Cuero’s first schoolhouse saved from demolition, Museum developing master plan for building re-purpose.
There’s an expression that applies to daunting, complicated, and long-term projects, which goes something like this, “How do you eat an elephant?” The next phrase that you’ll probably hear is, “One bite at a time!”This certainly applies to saving historic structures, whether one lives in a city full of historic homes and buildings or a small community where historic structures are disappearing at an alarming rate.
The board of directors of the Chisholm Trail Heritage Museum (CTHM) has been working for over a year trying to save Cuero’s historic (c. 1880) English-German School. Condemned by the City of Cuero and slated for demolition, the Museum’s board expressed concern about the demise of Cuero’s first school and chose to do something about it. Contact was made with the owner, Mr. Richard Mundt of Victoria, who generously offered to gift the structure to the CTHM should funding be secured to move the structure from its former location at the corner of S. Gonzales and Newman Streets. Several board members offered to fund the move and on Thursday, September 4, 2014, Cuero’s English-German School once again made local history.
According to the information that was submitted in the State Marker Committee application In 1965 by Mrs. A.W. Schaffner, Chairman of the DeWitt County Historical Committee, and information from Mr. Frank Sheppard, whose grandmother, Mrs. J.L. Sheppard attended the school, “the English-German School Association was incorporated on March 28, 1877 with its original association members being E. Mugge, H. Buschick, Charles Kleinecke and William Frobese.” Stock certificates were issued at $5.00 per share by the Association in 1877 for the purpose of financing Cuero’s first school — and becoming one of its finest.
On May 22, 1877, the Cuero Land & Immigration Company conveyed this property to the English-German School Association. The Association executed a mortgage on the property on September 10, 1880, (some 134 years ago), where many early residents of Cuero received their education, including instruction in English, German and Latin.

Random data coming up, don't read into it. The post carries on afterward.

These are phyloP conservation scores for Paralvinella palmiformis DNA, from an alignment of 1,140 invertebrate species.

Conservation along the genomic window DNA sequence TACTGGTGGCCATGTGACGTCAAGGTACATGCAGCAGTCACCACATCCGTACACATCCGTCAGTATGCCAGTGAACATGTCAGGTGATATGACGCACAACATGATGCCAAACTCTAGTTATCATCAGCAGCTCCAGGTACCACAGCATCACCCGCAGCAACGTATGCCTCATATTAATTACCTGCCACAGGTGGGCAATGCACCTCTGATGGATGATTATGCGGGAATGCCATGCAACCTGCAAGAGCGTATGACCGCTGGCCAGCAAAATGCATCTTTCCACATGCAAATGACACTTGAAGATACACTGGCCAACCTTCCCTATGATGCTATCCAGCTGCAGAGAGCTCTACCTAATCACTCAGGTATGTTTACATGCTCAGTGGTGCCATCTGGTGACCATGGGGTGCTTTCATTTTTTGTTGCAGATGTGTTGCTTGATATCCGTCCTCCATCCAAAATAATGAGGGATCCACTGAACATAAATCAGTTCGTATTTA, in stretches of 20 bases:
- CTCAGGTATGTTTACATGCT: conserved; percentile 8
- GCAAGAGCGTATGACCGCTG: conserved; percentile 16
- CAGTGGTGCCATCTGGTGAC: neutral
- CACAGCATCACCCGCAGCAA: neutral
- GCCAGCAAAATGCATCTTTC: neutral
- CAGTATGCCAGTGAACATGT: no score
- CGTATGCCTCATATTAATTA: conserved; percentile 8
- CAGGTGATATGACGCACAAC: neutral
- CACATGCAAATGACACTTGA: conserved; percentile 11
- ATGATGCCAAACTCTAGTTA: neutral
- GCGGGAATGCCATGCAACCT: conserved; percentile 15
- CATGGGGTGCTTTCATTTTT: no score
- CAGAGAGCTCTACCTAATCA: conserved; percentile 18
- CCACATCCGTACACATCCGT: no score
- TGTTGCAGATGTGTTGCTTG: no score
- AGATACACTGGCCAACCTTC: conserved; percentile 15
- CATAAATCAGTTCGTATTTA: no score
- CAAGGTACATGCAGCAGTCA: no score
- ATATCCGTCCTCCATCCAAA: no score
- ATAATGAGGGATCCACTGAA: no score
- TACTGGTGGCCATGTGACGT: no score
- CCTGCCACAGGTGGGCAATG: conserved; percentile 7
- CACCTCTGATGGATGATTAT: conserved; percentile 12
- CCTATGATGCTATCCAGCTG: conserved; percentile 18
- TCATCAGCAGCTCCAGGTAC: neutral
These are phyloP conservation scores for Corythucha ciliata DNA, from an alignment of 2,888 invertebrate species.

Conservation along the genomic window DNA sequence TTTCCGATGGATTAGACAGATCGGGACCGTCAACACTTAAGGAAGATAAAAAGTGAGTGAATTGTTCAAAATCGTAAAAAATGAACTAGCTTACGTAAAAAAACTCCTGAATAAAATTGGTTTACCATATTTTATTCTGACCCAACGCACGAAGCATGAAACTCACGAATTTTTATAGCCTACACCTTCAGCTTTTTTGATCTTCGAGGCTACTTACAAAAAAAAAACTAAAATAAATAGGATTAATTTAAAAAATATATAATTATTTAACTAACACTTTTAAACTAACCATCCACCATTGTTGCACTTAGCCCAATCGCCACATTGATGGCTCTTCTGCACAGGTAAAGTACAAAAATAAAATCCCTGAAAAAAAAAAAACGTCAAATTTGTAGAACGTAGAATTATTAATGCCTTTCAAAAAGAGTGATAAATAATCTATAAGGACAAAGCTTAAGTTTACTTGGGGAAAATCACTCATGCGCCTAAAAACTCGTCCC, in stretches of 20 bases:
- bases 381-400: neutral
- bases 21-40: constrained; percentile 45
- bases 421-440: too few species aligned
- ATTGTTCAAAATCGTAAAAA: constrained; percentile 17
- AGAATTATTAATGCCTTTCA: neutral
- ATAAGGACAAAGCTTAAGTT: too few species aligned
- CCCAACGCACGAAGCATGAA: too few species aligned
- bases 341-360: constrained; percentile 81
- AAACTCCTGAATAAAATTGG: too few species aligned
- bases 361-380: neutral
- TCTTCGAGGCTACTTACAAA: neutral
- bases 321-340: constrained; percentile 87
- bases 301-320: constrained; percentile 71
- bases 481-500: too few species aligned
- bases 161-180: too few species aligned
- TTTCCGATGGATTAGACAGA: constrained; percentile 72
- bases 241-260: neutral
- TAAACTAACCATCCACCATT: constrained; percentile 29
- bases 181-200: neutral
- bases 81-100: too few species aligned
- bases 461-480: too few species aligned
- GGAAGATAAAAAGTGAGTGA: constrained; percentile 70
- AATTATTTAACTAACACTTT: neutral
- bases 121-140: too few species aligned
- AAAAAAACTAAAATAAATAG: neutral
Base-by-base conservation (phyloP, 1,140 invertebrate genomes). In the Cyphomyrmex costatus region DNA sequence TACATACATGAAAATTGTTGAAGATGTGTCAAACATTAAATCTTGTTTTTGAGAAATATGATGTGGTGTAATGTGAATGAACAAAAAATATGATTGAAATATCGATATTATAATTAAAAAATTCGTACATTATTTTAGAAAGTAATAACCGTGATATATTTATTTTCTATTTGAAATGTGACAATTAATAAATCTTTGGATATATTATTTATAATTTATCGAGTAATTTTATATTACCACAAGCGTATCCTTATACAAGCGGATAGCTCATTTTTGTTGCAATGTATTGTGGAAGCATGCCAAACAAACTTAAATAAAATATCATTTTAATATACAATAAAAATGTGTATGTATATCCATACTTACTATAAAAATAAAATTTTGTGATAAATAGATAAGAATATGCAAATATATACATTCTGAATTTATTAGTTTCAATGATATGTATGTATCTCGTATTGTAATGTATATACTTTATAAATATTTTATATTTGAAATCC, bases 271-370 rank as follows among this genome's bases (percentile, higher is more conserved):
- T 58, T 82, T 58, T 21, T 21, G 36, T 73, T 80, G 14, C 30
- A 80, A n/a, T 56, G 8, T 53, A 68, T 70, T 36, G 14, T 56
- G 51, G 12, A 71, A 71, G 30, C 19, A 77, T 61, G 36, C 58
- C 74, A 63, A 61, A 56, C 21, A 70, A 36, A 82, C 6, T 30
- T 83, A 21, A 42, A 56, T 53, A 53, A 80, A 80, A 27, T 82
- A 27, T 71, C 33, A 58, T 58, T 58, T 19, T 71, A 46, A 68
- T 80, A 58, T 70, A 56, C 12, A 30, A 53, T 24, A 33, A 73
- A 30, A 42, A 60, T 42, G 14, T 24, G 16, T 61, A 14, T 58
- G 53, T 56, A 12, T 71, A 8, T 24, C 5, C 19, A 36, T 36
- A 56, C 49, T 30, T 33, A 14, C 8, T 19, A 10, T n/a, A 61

Professor O.E. Mundt, great-grandfather of Mr. Richard Mundt who graciously gifted the structure to CTHM, taught German in summer school, while also teaching in Yorktown and Victoria and serving as principal of the Hawthorne School in Houston. Shortly after the turn of the last century, Mr. Robert Mernitz and family acquired the structure, which had been converted into a residence consisting of eight rooms, including a long screen porch along the rear of the building. In 1965, the structure was still being used as a residence by Robert Mernitz’s widow and her daughter, Mrs. R.E. Mundt.
A master plan for future use by the Museum is currently being developed, while funding requests will be solicited from regional foundations, corporations, and state and federal agencies that support education and historic preservation projects. Lindy Gohmert, CTHM spokesperson and board member who organized the monumental move remarked, “it’s important that today’s youth understand the underpinning of a community’s past, whether that history is told through architecture, educational opportunities in times gone by or by the individuals who have made our community what it is today.” She added, “Without the expert talent of Mr. Anthony Fowler and his moving crew, I’m not certain if this would have been possible. The Fowlers have been moving structures since 1929, which allowed the move of the English-German School to proceed without a hitch.“
“A very special word of thanks also goes out to the City of Cuero and the Cuero Police Department, which contributed an invaluable service to the Chisholm Trail Heritage Museum and the community as a whole by supervising this historical event.”